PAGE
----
Northwest Arkansas Times from Fayetteville, Arkansas on July 16, 1974 · Page 14
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July 16, 1974

Northwest Arkansas Times from Fayetteville, Arkansas · Page 14

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Fayetteville, Arkansas
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Tuesday, July 16, 1974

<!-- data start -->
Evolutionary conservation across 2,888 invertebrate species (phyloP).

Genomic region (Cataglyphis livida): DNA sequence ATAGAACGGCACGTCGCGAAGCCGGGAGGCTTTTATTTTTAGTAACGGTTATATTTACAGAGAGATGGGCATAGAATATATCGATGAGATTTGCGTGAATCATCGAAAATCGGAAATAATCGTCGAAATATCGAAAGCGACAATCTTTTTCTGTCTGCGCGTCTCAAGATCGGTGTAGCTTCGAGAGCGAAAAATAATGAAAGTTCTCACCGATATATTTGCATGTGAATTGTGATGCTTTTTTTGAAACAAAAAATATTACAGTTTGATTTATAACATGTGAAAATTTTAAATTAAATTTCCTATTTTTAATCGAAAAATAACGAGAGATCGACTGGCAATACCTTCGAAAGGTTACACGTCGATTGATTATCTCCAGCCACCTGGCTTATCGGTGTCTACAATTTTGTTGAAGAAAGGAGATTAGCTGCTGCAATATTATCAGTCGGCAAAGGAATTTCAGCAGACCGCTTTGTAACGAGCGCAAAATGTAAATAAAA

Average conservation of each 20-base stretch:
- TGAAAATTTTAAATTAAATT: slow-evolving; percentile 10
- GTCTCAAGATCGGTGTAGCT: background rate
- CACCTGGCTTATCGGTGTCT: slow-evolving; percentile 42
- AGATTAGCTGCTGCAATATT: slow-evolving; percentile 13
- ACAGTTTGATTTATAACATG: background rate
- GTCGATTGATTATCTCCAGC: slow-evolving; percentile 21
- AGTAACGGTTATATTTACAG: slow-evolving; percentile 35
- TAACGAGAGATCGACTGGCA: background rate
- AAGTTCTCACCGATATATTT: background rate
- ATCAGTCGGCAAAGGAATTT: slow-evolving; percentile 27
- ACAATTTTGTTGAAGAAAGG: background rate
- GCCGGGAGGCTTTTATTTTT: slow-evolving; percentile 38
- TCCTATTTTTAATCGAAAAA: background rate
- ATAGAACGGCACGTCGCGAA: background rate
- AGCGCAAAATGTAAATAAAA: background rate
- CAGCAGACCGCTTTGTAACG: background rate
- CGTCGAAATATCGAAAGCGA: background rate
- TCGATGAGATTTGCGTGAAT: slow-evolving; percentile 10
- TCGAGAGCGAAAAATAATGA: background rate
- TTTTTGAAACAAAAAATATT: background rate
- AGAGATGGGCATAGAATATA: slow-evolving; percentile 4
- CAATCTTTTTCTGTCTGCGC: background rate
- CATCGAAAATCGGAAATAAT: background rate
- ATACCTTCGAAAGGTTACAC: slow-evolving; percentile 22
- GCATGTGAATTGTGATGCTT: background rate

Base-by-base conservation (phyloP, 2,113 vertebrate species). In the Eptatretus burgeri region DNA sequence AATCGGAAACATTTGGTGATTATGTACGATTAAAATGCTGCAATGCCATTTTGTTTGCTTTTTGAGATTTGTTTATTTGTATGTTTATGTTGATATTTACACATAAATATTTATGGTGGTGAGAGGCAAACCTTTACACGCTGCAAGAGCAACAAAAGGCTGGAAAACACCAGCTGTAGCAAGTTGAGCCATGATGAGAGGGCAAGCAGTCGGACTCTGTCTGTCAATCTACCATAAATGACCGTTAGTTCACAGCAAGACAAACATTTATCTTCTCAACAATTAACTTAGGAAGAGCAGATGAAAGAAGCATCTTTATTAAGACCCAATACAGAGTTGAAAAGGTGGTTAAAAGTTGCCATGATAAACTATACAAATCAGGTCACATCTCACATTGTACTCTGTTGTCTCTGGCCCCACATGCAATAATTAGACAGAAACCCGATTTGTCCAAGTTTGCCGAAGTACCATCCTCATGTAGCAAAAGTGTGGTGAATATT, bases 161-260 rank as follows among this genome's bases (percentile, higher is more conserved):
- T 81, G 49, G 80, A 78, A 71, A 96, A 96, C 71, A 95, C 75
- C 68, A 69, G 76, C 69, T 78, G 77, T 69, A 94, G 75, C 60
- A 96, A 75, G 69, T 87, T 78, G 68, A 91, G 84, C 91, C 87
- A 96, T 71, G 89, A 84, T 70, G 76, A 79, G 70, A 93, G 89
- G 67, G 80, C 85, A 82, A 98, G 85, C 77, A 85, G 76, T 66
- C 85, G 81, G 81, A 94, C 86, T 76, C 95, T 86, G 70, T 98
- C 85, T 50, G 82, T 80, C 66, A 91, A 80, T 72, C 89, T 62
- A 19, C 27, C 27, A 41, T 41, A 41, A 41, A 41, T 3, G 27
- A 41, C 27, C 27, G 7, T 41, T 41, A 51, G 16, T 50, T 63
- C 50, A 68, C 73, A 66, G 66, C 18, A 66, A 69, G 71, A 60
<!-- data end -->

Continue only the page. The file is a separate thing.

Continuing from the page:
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· Northwest Arkansas TIMES, Tues.. July 16, 1974 FAYETTEVILLE, ARKANSAS They Think Watergate Is Hot Somebody took jlly on t h i s gorilla in the New Yorlv zoo by giving him an ice crcami cone. He didn't hesitate to eat It all. He was heard (o say, however', he'd rather have chocolate, photo) (AP Wire- Bacteria Found To Kill Infant Mosquitoes - MACOMB..'H1. (AP) -- A sci- e'ntist says he has discovert! a type of bacteria that can kill infant mosquitoes by the billions, has no apparent effect on the ecology and could save millions of lives. . The bacteria could be a potent weapon in fighting malaria, said Dr. Samuel Singer, associate professor of biological sciences at University. 'Western Illinois Malaria is transmitted by the anopheles mosquito and kills about 10 million persons worldwide each year. Singer said in an interview Monday. The racket - shaped bacteria attack tiny tadpole-like mosquito larvae growing near the surface of ponds, lakes and other water bodies. The bacteria, known as bacillus sphaericus, are cultivated in a-pale broth, and one cupful would be enough to control mosquitoes in the average farm pond or lake, said Singer. The approach would also help control yellow fever and other diseases transmitied by mosquitoes, Singer said. He said it is likely t h a t other bacteria could be used to kill black biting' flies and the tiny water snails that transmit parasitic worms. It's not as significant t h a t we've found something to kill mosquitoes as it is that we are starling a kind of approach," said Singer. "That approach is to use a disease that's found in nature to fight the insect," In the past several decades, mosquitoes ' commonly hav been controlled.by use of chem icals .such as DDT. But r search in California shows .tha mosquitoes have developed resistance to such chemical Singer said. Singer said the chemiea also pose.a threat because the accumulate in · the creature that feed on the mosquito la vac, eventually working the way up the food chain to man "That's the reason there such a danger," he sai "That's a very potent poison.' Singer said he first isolate the bacteria in 1972. He said h has since improved their pote cy by selective breeding an hopes for commercal produ tion within five years. Tests o the bacteria's effectiveness Southern Crime Increases By 23 Per Cent In iarly 1974 *· -··'·· ·_:--· »·· '· ·-'·-· h :····', M ATLANTA,*; . rowing, transient population, AiSaxbe, In releasing the report, influx of organized crime. ailability of lethal weapons id increased narcotics traf- cking contributed to the outh s soaring jump in eerious ime in the first three months the year, an Associated ress survey shows. The U.S. Justice Department, Us annual Uniform; Crime eports released' Monday, said e crime index total increased 5 per cent in ' the southern ates in .·'·January,. ^JJebruary nd March of this year com- arcd to 17,per-ce"nt in the West nd 9 per cent in the North and g called on the entire criminal justice system to improve itself. ' : But officials in the South blamed the Increased rates not on their law enforcement agencies but on other factors, such as lack of community in volyement, weak laws inadequate 'funds, and a' population growing faster than police departments. In Atlanta, 2,128 crimes of violence were reported, com- 1,783 in the same three ortheast. U.S. Ally. 1 Gen. William B. PSC Hearing Set For Today On APL Plans LITTLE BOCK (AP) -- The ,tate ' Public Service Commis ion will hold a public hearing oday on the status of Arkansas 5 ower Light Co.'s application o build a coal-fired power ilant near Redfield. The hearing follows the utili- y's decision Friday to redesign he facility. The Arkansas Ecology Center _nd the Arkansas-Planning and health departrnents', filed motions Monday 'to''str'lkfS'-APL's new testimony on the redesign' of the plant from the record. Fred Frawley. an assistant attorney, general, said APL's added testimony amounts to "a substantial amendment. to it's original application if not a totally new proposal which must now be thoroughly.,evaluated.'" Frawley represents the two state departments. The Ecology Center, represented by Ted Goodloe, also called the change "an amendment -to -the... original cation.' expert Goodloe. said.'that all testimony .must now m'fihths last year. There were fewer murders, more rapes, and Atlanta continued to leac the nation in both categories on an annual, : per capita basis The city's annual murder rate is 54,5 per 100,000 persons. , Atlanta Police Chief John In- mah said the city suffers from a lack of uniformed officers. . .In North. Carolina, Charles Dunn; director of the State Bureau of Investigation, saic rrio'ie community involvement more law enforcement man power, more training and more innovations, and with quicker trials, are needed to "offset t h e surge in crime. Officials generally agreee that improved systems for, re porting crime made it appea the crime · rate had gone u| mure than it actually, had. "A department that is no working' very hard, to " b'rini about change may be riding ; very pleasant set of statistics,' said Memphis, Tenn., Polic Director Jay^W. Hubbard. "Bu mother department that i beating its :brains out to mak sure its reporting is absolutel adequate and to improve ever feature, administrative as we as tactical, may find that it i falling farther behind." Police Chief Joe D. Casey o Nashville, Tenn., said crim was increasing because "ther are more people in the Soutli than ever before. .''·. ·:'.-· : Only two cities in the South- Baton Rouge and Shrevepor La--were among the 33 majo cities in the nation nvith creased crime figures. change to recompute the possibility of pollution standards violations: APL originally proposed to build four 800 megawatt units each with a 750-foot chimney. Now it wants to build two 1,000- foot stacks, -one each serving two .units,'.-in. hopes of making the facility "more acceptable." which began in Nigeria last year will be continued t h i s year, he said. No results have been announced. . ·· The research is being conducted with the assistance of the World Health Organization and grants from the National Science Foundation and Western Hlinois's University Research Council. Lt. Harry Hebert of.- Bate Rouge police said in the pa six to nine months -persontv has increased from 423 to 51 and both police . and sheriff departments had receive budget increases to set u plainclothes divisions. ' · ' -' The police force in 'Shrev port 1 also has been beefed up . recent months. J; Kerinei. Lanigan, assistant police chie believes some of the change are directly responsible for th decrease in crime. Hope-Crosby Oil Success May Lure Swindlers By BOB THOMA S LOS ANGELES (AP) -- Boh ope says a successful oil in- eslraent venture-that he and ing Crosby had several years go may have been a lure to How performers who lost mil- ons in the alleged Home-Stake 1 swindle. · ' "It's all our fault," remarked ie comedian. "We cost this ommunity a lot of money jus' ecause of what happened to us everal years ago. "A guy came to us with an il' deal, and it sounded pretty ood, so Bing and I put in $105, 00 apiece. I remeniber won ering when I was signing the ast check for $19,000 if I \va ust throwing my money away. "Sometime after that I was laying a date at Baylor Uni 'ersity-in Waco, Tex.', arid-'thi il guy said .he wanted to conn lown and see me because hi might have some good news foi me. .He came and told me tha thers were striking oil aroum iur property. , "Well, that property pro ,uced 28 flow-ers that proved b worth $20 million; and Bin; ind T were in for a quarter in erest apiece. The news made in Time magazine, an hen every star in town wante o get into oil." The lure was. irresistible fo hose making highly taxable in comes. Not only was the origi lal investment tax deductible Revenue from the wells-hey came in--had the advan Uge o f ' t h e . o i l depletion allow ance. Stars were" willing to nan over huge sums .without ,eve ·seeing the wells they were in vesting in. · :·· "f don't know how I misse out on the deal," said Hop who was not approached t Home-Stake. "It sounded like gceat. setup with all thos ·s--like a coast-to-c wax museum." It is possible that Horn Stake's masterminds decide not to try the money : wise Hop The comedian'"gets-, solid ' vesUgative surveys before parts with any of his cash. Dolores Hope was once aske what she.thought her husba would have been if he hadn gone into comedy. "Why, a businessman, course," she replied quickl "And a very successfful one.' He has proven that in I dealings, showing an ability rattle off details of a coir plicated contract with the sam case that he remembers jokes Corporate Executives' Income Up Average Of 11.5 Per Cent By JOHN CUNNIFF NEW YORK (AP) -- Corpo- ite chief executives did pretty ell financially last year, rais- Tg their total compensation -lade up of salaries, bonuses, eferred income and directors' ees -- 11.5 per cent over the ear before. While in general it was a 6'pd year in terms of corporate rpfits also, some of the com- anies involved in a survey by Vytmar Co., a management oun'seldf, didn't f a r e ' a s well. ne company reported a loss of 189 'million. ! Vote Not Needed For County To Issue Bonds LITTLE ROCK (AP) -- Atty ien..; Jim Guy Tucker, saic Monday that the public is not equired to vote approval be ore a county can issue revenue onds for" private industria equipment. Tucker made his conclusion n a letter to Pros. Atty. Alex [. Streett of Hussellville. Streett had asked .if Popi Jounty could issue revenue bonds under Act 247 of 1973 b ay for ' pollution-control facil ties that have been or will built at Arkansas Nuclear 1. 'Nuclear' 1 is Arkansas Powe Light Co's two-unit nuclea jenerating station under con struction adjacent to Lake Dar dandle near Russellville. Pope County Judge Erm: rant said Monday that he hai met with APL officials abou the possibility of Issuing $10 million in bonds. The utility ha not made a firm . request, bii Brant said he expected one in few months. : . The bond would be repaid b the utility. However, becaus they were issued . through public entity, the bonds woul be tax exempt and probabl w o u l d carry a low interes rate for the utility. The tax-exempt status als presumably means that th bonds would be more attractiv to potential buyers. Gene ·Herringlon, an AP spokesman, said Monday tha the Internal. Revenue Servic had to make a ruling on wh; could be included -for tax-e: empt financing .among types i pollution-control equipment. Wytmar studied the com- ensation practices of 826 com-' anies with a sales range of $59 illion to more than $5 billion nd came up with these find- gs:; --Chief executive officers ere paid an average t o t a l orhpensation that ranged from 94,000 for companies with ales in the $50 million to $109 illion range, to $48I',000 for le largest companies. r This average was arrived ,at ·om extremes of $160,000 to more than $900,000, the latter gure.attained by the chief ex- cutiye/of General Motors, al- loiigh the companies involved n the survey were not named. --The : average chief execute in the study was 57 years f age, had worked 24 years for le, company and had served as ie top -officer for seven years. --He', attained the heights rripst .often through financial, marketing or administrative butes. But in some cases, even the,',$2 billion to $5 billion ales range, he carved his own oute. He was the founder. --The chief executive officer s a big stockholder, although .is. holdings, were down from he year before, not because ha iwhed fewer shares but because the value of shares was ower. . ' · . . . The median stock ownership among . chiefs of the largest companies was in excess of.$l lillioh, and the median for all companies in the study was $557,000. That is, one-half tha executives had more than that, one-half less. Kane Suspended LITTLE KOCK (AP) -- Stabs Securities Commissioner John Selig said Monday that he las suspended the license of David R. Kane of Little Rock for seven days beginning today for failing to adequately supervise' the operation of Diversified Financial Services Corp. of America. He also.said that beginning today ihe firm's business license will be suspended for 14 days. Selig said he found that tha firm had sold interests in four oil and gas limited partnerships knd other real estate limited partnerships that were not registered or exempted from registration under the Arkanas Securities Act. Kane served in the state House of Representatives frqm Pulaski County from 1968-72. Going on a vacation? N'T STOP PAPER Use The TIMES' Convenient "LAYAWAY" STARTS WEDNESDAY, JULY 17th FOR THE PRICE OF or "MAILAWAY" Plan "LAYAWAY" We'll save all copies of the TIMES in a handy VACATION-PAK bag for you while you're away from home. When you return the Vacation-Pak will be delivered to you at no extra charge. . . . and you can catch up on all the news at your convenience. Keeps newspapers from piling up on your porch, too! Just call 442-6242 and tell us the date you're leaving and the date you will return. It's that simple. "MAILAWAY" If your vacation plans call for you to be at one. mailing address for a week or more, we'll be glad to mail you each day's issue at no additional charge, rather than deliver it to your home.-Just^ cal| 442-6242 and give us your J vacation address, the dates you want mail delivery started and stopped, and the date you want home delivery resumed. We'll take care of the rest. Hundreds of Pairs To Choose From WOMEN'S - CHILDREN'S Taken From Our Regular Stock. TAKE A FRIEND AND SPLIT THE COSlT HAVE FUN. .. .DRIVE SAFELY! JJorfttoesrt: CtmeS PHONE 442-6242 BUY ONE PAIR AT REGULAR PRICE AND GET THE SECOND PAIR OF EQUAL OR LESSER VALUE . At These Stores DAVISON'S SHOES Fayetteville -- Springdale -- Si loam Springs Loner Bros. Shoes--Fayetteville Mr. Dee's Shoes--Northwest Arkansas Plaza